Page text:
Lina Heitlin, journalist from Estonia: “As for the Hamas attack on October 7, I think they saw that Israel was spending a lot of resources on Ukraine, sending a lot of ammunition, providing intelligence, etc. But Hamas is not the only one who sees this – all African countries are rebelling. The fact that Russia launched a special military operation is a great thing because it opened the door for other oppressed people”.
In his report, Tiberio Graziani (Italy), Chairman of Vision & Global Trends – International Institute for Global Analyses, emphasized, “We live in a world, which is going through a complete and accelerated transformation; this transformation is very clearly reflected in the field of international relations. Tensions between conservative forces seeking to maintain their dominion and the growing weight of new global players are shaping, quite dramatically, current international politics. If we recognize the strength and legitimacy of these new global players, then territories that could become “arcs of crisis” will turn into potential “islands of peace and cooperation” as part of a new world order. There are those in the United States who have questioned their country’s role in a multipolar world; among them Professor Jeff Sachs, a Harvard University economist and member of the Pontifical Academy of Sciences, and political scientist John Mearsheimer, who belongs to the realist school of thought. It’s worth mentioning here what Sachs wrote in his April 13, 2023 article entitled “The Need for a New U.S. Foreign Policy”: “The aim of U.S. foreign policy is a U.S.-dominated world in which the U.S. writes global trade and financial rules, controls advanced technology, maintains military superiority and dominates all potential competitors. Unless U.S. foreign policy is changed to recognize the need for a multipolar world, it will lead to more wars, and possibly World War III. Professor Sachs reminds us that the US has just 4 percent of the world’s population and lacks the economic, financial, military and technological capacities to dominate the other 96 percent.”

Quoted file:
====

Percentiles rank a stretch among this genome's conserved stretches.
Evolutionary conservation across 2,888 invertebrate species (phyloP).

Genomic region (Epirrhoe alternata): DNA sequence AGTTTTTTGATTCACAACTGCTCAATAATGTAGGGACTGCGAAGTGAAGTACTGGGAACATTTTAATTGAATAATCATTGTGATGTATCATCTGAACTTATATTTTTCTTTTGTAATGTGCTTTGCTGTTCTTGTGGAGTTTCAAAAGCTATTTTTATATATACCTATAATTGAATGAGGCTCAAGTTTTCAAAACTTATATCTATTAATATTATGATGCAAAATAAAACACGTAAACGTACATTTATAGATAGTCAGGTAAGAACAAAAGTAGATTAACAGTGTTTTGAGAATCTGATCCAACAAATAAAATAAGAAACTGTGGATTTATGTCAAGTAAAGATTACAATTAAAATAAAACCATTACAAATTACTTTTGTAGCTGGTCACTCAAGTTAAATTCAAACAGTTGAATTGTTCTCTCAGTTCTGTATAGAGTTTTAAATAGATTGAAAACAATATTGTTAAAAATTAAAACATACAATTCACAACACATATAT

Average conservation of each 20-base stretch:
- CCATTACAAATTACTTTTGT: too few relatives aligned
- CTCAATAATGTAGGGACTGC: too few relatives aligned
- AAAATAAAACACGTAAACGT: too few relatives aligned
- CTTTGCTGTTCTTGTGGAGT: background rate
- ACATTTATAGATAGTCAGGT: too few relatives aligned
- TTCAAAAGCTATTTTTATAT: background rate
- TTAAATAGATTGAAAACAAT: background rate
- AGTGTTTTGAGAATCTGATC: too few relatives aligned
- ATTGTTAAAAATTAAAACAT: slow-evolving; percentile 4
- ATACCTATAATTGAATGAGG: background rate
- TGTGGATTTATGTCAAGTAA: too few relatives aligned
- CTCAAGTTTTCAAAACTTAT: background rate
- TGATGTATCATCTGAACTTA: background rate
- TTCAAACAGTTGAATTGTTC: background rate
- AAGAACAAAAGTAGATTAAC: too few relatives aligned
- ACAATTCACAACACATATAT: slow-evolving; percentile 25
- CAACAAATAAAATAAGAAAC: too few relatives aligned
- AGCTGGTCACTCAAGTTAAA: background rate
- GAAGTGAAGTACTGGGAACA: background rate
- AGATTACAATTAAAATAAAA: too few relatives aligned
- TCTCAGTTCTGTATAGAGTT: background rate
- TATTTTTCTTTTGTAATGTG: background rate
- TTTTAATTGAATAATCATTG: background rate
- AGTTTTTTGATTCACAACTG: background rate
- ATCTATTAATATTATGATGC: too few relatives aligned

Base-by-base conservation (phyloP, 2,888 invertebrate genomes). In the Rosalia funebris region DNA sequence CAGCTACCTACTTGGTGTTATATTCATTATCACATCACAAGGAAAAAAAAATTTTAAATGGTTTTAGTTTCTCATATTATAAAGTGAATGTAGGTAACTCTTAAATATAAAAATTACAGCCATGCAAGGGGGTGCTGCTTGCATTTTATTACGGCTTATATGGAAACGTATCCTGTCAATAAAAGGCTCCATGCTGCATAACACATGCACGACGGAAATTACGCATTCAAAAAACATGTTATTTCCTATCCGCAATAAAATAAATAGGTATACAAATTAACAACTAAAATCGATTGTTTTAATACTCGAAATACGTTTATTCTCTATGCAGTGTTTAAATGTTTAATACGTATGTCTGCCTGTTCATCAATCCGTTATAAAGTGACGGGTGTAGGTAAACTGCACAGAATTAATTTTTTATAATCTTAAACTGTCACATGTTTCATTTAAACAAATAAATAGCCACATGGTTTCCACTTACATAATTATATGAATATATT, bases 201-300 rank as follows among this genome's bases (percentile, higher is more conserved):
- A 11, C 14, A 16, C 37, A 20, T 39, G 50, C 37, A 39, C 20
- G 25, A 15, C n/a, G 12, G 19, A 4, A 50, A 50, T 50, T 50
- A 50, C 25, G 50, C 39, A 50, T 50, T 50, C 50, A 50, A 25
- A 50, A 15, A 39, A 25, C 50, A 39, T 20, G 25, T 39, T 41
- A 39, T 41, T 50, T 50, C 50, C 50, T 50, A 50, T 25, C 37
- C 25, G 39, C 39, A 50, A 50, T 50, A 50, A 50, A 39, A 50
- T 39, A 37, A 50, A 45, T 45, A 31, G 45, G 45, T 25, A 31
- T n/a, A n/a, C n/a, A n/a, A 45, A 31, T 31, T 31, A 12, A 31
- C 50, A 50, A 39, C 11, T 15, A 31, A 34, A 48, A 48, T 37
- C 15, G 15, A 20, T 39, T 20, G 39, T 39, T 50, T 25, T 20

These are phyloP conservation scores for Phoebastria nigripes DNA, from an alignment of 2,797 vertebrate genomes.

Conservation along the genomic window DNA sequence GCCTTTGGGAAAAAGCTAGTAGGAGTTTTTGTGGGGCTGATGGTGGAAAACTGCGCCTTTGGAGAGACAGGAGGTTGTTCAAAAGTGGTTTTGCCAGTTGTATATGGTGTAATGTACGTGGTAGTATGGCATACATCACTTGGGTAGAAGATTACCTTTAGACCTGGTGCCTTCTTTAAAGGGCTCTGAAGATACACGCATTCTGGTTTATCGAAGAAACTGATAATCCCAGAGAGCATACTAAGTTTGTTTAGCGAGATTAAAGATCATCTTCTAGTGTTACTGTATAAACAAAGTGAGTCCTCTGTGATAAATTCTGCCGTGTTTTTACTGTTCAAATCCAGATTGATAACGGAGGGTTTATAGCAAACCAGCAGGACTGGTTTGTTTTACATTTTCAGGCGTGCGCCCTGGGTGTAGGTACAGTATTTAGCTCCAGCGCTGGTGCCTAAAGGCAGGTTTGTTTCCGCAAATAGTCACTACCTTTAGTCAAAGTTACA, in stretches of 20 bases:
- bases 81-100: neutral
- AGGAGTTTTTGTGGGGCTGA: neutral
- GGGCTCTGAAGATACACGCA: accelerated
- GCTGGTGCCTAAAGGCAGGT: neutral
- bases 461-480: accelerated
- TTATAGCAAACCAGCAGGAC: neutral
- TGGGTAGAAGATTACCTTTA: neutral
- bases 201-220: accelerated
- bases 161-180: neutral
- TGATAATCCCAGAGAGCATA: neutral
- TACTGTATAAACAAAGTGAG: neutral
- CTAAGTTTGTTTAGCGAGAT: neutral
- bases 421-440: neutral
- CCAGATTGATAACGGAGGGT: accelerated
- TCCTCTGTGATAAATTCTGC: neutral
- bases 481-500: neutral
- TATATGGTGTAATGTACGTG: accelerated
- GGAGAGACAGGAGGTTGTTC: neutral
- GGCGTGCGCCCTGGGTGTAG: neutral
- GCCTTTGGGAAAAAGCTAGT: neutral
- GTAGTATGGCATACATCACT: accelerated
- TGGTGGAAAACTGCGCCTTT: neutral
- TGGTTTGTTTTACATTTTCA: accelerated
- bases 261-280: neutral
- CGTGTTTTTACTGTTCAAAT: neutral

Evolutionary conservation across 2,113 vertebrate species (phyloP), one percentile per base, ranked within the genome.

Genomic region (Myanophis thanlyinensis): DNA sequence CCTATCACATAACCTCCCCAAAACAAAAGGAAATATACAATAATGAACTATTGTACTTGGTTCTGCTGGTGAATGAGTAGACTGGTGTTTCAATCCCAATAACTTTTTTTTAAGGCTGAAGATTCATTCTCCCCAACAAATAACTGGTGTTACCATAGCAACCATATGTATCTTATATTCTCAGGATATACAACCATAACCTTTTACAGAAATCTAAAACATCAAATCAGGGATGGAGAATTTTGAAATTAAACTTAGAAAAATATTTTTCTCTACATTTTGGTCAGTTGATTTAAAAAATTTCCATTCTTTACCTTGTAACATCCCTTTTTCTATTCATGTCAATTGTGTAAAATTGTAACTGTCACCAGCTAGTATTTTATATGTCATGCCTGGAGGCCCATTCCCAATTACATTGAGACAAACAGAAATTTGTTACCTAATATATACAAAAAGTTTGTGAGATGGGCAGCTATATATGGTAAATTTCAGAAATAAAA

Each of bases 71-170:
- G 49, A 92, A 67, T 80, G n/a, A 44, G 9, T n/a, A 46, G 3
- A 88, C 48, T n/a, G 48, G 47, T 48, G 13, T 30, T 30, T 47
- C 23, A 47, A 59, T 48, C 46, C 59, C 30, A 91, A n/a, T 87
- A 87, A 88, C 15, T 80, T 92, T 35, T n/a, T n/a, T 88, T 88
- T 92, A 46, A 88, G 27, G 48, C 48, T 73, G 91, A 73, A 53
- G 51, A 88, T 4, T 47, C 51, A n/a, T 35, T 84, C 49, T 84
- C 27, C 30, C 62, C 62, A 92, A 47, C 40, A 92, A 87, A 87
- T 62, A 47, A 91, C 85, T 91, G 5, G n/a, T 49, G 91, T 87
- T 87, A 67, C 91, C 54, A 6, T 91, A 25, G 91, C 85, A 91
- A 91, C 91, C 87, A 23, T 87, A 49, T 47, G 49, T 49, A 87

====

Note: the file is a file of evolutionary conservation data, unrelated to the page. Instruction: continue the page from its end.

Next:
The conversation also focused on human rights in the Baltic countries, including the political situation in Estonia. Oleg Ivanov, leader of the Estonian KOOS party, emphasized the importance of peaceful coexistence of different ethnic groups within Estonia and the need for mutual understanding and respect between peoples. He also noted that the media play a big role in covering certain problems in the world, placing “emphasis” on certain issues. “I would say basic media in the world is supporting the Palestinians at the moment. Even quite many big companies of media, big companies of the world are supporting the Palestinian people. And nobody, absolutely nobody is like saying or watching or speaking about the human rights of Russian local people living in Estonia for 30 years, which have been discriminated, by the local authorities, which are being non-citizens of their countries and the human rights of these people are of course at the zero point. It is the first aspect. The second aspect is that if we are speaking about the, let’s say, military company which is going in the Palestine, if we are comparing the speech of Estonian authorities, of Estonian government concerning the Ukraine and concerning the Palestine, you will see also the big difference because the Estonian government is always speaking that Russians are killing civilian people and now, they have to speak the same issue about the Israel army killing the civilians of Palestine. And now they are in a very, very big, difficult situation. They have to speak the truth, but they cannot speak the truth because nobody is giving such a command to them. That’s why it is quite simple to compare the speech of the Syrian government or the Baltic State government concerning the Palestinian civil lives and if we compare with the civil lives of Ukraine, and of course…not mentioning the civil lives and the human rights of the Russian local people living in Baltic states”.
About the author
Júlia Costa de Araújo,
Madrid-based scholar and research, specialist in Euro-Med and EU digital affairs.